I started off by taking about half of the icing and adding sugar to make stiff icing for toothpick roses. What are toothpick roses, you say? They’re tiny roses that you make with a petal tip on the end of a toothpick. Easy, adorable, and perfect for cookies. Here’s a link to one of my favorite cookie blogs, Bake at 350, where it’s all explained. They’ve got better photos than I can take (I only have two hands, after all!), so just go take a look and come back when you’re done.
Anyway, I tinted my stiff icing pale pink, and started making tiny roses with my small petal tip on toothpicks and 1″ squares of parchment paper. I learned that for me at least, it was far easier to pipe my petals down a relatively large vertical section of the toothpick– it kept the edge of the piping tip from smudging the previously-piped petals, and once I pushed the parchment square up to remove the rose, the petals all collapsed anyway into the perfect rose shape.
Once I finished those (and boy, did that batch make a lot! About 140 roses) I turned to the rest of my icing. I took out another blob’s worth and carefully adding water, thinned it down to 20-second consistency– in other words, if you touch the back of a spoon to the icing and let it fall back into the bowl, it should take 20 seconds for the icing to smooth out completely again– and piped out some medium-sized ovals onto parchment paper.
Then I left everything sit overnight until completely hard and dry. I covered the remaining royal icing with a damp paper towel and plastic wrap to save it for later. You can also put it in an airtight container and just store it on the counter– the meringue powder is pasteurized so it’s safe to do so.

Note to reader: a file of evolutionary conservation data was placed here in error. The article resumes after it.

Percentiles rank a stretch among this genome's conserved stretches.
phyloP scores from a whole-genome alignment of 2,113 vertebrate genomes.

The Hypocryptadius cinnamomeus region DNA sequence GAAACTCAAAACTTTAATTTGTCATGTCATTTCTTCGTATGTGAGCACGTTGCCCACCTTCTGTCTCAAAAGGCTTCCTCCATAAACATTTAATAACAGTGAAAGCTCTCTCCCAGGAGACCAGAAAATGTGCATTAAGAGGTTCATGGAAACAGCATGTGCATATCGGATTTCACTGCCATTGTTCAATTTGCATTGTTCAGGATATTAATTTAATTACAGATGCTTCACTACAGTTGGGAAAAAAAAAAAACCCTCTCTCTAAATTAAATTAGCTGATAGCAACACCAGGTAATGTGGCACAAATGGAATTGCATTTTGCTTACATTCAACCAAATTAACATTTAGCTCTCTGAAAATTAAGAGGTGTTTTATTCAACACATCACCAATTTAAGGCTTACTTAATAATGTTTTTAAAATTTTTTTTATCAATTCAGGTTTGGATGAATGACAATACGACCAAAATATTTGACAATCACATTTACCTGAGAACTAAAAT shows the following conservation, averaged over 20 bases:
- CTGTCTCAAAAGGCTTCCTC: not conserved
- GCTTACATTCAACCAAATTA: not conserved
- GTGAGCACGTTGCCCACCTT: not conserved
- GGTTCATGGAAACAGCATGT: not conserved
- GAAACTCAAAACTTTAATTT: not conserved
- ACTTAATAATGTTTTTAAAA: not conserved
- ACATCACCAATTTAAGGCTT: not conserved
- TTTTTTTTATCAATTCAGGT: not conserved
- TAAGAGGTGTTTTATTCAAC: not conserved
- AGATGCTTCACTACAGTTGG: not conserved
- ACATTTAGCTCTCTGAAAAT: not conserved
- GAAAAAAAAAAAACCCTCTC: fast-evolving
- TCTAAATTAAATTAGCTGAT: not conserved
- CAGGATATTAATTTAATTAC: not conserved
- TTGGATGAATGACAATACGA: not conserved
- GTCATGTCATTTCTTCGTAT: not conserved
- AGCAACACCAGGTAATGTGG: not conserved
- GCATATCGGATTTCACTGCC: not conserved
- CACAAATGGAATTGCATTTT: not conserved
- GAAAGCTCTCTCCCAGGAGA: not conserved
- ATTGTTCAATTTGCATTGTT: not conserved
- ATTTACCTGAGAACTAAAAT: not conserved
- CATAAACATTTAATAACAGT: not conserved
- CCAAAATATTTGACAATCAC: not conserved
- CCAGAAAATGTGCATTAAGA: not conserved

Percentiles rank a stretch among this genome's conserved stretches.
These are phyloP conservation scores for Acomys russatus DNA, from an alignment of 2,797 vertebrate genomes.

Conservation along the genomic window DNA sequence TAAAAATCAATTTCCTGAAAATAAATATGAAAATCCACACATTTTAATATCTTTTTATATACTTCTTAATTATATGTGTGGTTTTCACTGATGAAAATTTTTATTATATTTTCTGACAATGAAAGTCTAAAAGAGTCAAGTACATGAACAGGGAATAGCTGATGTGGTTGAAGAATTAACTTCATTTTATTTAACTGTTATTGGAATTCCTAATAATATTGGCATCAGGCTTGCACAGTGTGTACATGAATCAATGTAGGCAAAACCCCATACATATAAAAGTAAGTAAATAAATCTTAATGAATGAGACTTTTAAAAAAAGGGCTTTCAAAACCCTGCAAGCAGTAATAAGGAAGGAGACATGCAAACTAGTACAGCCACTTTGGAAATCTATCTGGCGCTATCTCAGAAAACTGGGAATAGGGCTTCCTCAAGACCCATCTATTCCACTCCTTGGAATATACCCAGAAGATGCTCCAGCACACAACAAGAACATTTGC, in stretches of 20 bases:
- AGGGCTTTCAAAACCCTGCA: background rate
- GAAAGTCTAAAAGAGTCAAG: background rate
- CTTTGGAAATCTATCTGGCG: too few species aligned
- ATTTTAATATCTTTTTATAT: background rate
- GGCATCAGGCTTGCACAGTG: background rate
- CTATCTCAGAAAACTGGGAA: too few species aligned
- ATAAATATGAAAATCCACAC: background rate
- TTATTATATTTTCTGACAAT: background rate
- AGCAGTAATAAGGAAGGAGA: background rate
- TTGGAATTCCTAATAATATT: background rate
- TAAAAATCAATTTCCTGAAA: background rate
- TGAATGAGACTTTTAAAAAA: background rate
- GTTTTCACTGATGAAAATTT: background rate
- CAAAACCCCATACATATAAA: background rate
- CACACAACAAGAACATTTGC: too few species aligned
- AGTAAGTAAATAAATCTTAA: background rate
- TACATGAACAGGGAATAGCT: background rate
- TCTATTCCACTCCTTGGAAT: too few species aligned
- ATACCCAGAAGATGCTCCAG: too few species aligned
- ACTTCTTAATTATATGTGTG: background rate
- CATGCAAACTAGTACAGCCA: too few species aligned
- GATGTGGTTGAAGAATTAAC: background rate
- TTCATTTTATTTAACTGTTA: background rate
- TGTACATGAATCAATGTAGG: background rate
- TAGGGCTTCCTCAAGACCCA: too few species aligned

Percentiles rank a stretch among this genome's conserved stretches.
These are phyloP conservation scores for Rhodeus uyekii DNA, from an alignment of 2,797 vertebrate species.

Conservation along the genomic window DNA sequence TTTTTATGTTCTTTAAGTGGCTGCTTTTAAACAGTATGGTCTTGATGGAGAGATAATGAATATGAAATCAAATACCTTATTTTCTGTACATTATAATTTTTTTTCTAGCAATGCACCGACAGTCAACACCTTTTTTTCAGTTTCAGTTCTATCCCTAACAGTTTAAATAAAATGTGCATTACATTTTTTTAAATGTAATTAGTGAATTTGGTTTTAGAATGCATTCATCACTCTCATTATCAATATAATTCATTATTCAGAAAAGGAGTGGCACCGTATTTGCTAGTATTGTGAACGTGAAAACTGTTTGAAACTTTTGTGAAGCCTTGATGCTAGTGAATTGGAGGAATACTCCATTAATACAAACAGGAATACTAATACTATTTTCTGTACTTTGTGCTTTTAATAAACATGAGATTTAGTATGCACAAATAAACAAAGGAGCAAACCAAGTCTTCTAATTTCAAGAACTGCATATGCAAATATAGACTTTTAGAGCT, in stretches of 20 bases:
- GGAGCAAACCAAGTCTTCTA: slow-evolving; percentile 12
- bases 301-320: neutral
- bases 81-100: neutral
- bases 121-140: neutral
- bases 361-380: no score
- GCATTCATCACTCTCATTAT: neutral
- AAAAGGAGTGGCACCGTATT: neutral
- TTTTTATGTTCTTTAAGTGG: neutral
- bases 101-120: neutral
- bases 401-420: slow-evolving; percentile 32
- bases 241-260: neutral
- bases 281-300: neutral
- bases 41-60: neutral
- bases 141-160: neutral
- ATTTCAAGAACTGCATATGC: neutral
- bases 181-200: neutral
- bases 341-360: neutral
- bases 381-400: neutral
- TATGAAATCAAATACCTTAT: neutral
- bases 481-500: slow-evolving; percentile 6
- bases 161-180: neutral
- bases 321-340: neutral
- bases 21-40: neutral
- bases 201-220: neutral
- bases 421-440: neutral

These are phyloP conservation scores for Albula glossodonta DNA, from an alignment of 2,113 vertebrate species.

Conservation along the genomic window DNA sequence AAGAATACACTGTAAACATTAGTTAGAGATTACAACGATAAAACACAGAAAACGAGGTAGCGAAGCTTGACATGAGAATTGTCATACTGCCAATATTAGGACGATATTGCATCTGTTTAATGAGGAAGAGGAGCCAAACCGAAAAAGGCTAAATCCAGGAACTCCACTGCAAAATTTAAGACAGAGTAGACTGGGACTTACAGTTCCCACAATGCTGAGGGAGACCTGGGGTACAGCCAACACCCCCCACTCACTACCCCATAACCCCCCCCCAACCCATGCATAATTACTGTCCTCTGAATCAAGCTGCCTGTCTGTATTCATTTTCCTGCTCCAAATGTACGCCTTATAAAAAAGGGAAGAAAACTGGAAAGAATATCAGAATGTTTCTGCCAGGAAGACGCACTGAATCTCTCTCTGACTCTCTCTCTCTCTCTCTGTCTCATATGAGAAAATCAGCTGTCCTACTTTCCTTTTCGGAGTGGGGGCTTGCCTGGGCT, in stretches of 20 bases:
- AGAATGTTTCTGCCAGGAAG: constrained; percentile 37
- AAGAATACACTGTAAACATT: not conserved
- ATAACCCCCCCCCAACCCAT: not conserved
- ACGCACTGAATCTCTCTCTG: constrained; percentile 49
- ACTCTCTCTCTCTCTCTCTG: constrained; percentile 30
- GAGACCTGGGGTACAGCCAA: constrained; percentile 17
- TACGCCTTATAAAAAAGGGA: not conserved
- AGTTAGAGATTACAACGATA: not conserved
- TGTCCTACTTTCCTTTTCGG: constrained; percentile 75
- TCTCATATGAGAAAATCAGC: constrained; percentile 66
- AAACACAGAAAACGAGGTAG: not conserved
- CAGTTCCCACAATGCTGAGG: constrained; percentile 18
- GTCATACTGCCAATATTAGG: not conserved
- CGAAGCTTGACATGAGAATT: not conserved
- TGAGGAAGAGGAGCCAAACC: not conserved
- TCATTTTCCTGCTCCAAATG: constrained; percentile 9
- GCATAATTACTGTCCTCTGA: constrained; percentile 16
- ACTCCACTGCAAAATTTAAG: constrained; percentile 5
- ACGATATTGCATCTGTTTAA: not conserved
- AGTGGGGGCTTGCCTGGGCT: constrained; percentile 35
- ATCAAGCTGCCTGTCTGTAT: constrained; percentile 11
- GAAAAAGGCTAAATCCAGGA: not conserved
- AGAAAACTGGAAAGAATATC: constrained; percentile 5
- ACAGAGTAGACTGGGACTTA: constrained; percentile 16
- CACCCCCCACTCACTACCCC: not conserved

The next morning I broke out my tiny paintbrushes, my food coloring gels, and my food coloring markers, and started painting tiny pictures on the now-hardened ovals, using this technique.
Once the oval centerpieces were done, I mixed up a batch of glaze icing (10 second consistency) and colored it dusty rose and blue. I outlined and flooded each cookie in the icing (again, check out this post for the glaze recipe and application instructions) and then, before it could set completely, I placed a painted oval in the center of each cookie.
More waiting for everything to dry…
Once the glaze had set (it only took a few hours, aided by a fan blowing over the cookies), I got out the remaining royal icing, separated out a small amount, and added some powdered sugar to stiffen it up again before coloring it green, putting it into a piping bag with a leaf tip. Then I started attaching roses to the cookies with royal icing leaves, just placing them wherever I liked.